If, following the line of inquiry of the last essay, which is that the New Testament is to be regarded as an example of epic comedy, why isn’t it also funny? That is because it has to carry the weight of the supernatural and the archetypical, so that every event is an example of the type of thing it is and that means we are forever reliving the inevitable, such as being a Martha, or having a role like John the Baptist, rather than creating new roles and beings out of history and circumstances. Everything is portentous rather than free, and comedy, whether in sitcoms or in standup, has to at least appear to be free, all a matter of the timing that makes a surprise into a joke. Seeing the comedy in the New Testament is therefore a difficult task that is perhaps best left to Rubens, who peoples the sky just above us with cherubs and other humanized abstract notions as if these figures made up a family scene that is endearing rather than ravaging.
This notion that a light touch is not easily accomplished when dealing with the New Testament is a way to again buttress what we know and has been established in other ways. There has always been a lively disagreement in Christianity between two ways to interpret Jesus. There are those who treat Jesus as a decent humane guy who wants us all to just get along. Erasmus is perhaps the main proponent of that point of view and Erasmus does indeed see the comedy in being a Christian. But there are also those who are in awe of the severity of Jesus as the person who has come to Earth to separate brother from sister and to insist that He is the only road to salvation. Such questions can grip the soul only if they are taken as other than comic. Which of these two views of Jesus is to prevail remains a task for history.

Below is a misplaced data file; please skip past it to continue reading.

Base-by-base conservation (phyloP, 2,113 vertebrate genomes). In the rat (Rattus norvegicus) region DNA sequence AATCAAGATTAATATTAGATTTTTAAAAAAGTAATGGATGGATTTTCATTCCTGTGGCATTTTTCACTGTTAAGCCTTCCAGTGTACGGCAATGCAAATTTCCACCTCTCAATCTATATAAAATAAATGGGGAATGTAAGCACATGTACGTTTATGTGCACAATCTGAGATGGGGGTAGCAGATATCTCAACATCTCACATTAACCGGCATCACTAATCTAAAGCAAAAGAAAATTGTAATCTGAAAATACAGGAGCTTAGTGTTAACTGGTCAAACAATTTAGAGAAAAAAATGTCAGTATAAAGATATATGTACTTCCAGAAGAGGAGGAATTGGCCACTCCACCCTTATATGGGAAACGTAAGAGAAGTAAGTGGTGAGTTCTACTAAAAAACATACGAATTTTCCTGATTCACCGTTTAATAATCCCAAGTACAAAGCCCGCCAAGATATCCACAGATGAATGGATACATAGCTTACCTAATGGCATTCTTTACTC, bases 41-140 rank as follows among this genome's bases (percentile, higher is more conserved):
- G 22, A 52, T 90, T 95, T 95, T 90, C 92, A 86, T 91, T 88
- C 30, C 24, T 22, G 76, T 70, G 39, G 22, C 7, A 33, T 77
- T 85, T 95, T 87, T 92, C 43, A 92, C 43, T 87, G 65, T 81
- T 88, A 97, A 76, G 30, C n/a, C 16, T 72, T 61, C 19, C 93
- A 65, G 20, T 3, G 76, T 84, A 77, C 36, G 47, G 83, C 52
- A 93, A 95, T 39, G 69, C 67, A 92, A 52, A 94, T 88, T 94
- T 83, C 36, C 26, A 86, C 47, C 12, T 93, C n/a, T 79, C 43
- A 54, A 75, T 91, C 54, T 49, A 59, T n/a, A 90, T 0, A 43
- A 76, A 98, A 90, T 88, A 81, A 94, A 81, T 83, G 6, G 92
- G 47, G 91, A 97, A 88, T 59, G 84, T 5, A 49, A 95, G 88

What is certainly the case, though, is that the New Testament as a text has a rich legacy, only one part of which is that it asserts a doctrine about the Son of God and the nature of salvation. The sense that Palestine is the center of the world, more than even Rome, is part of that legacy. The religion went to Rome but its heart remained among the olive groves and the hills of Palestine. The character of life as it was pursued there in those times is known to every Sunday School student.
A more abstract but equally ubiquitous sense of life carried by the literary qualities of the New Testament is the idea of the hero, which has already been suggested is key to comedies and tragedies and epics but not to novels. Jesus is the hero of this comedy but he is a mighty strange one. He is hidden from view even as He is seen by everyone and speaks to everyone, sometimes with great candor, though usually not. Jesus has for millennia been held out as the ultimate role model. Little children as well as saints try to be more like Jesus, whether that means being a bit more kind to others or willing to take on great pain and suffering so as to emulate Jesus, to “share” the burden of the Cross. And yet, a person, a reader, should not identify with Jesus. No one can get inside of Jesus’ head because He is, after all, the Son of God, and so everyone dwells on how different He is from us, whether that means that He is simply more perfect in his morality, even if, at a stressful moment, given to a sense of having been betrayed by his Father, that affirming his Arian nature which is that he is primarily a man, or that he is, instead, so removed from us that there is no saying what his consciousness is like at all, Jesus an extension of God into this world.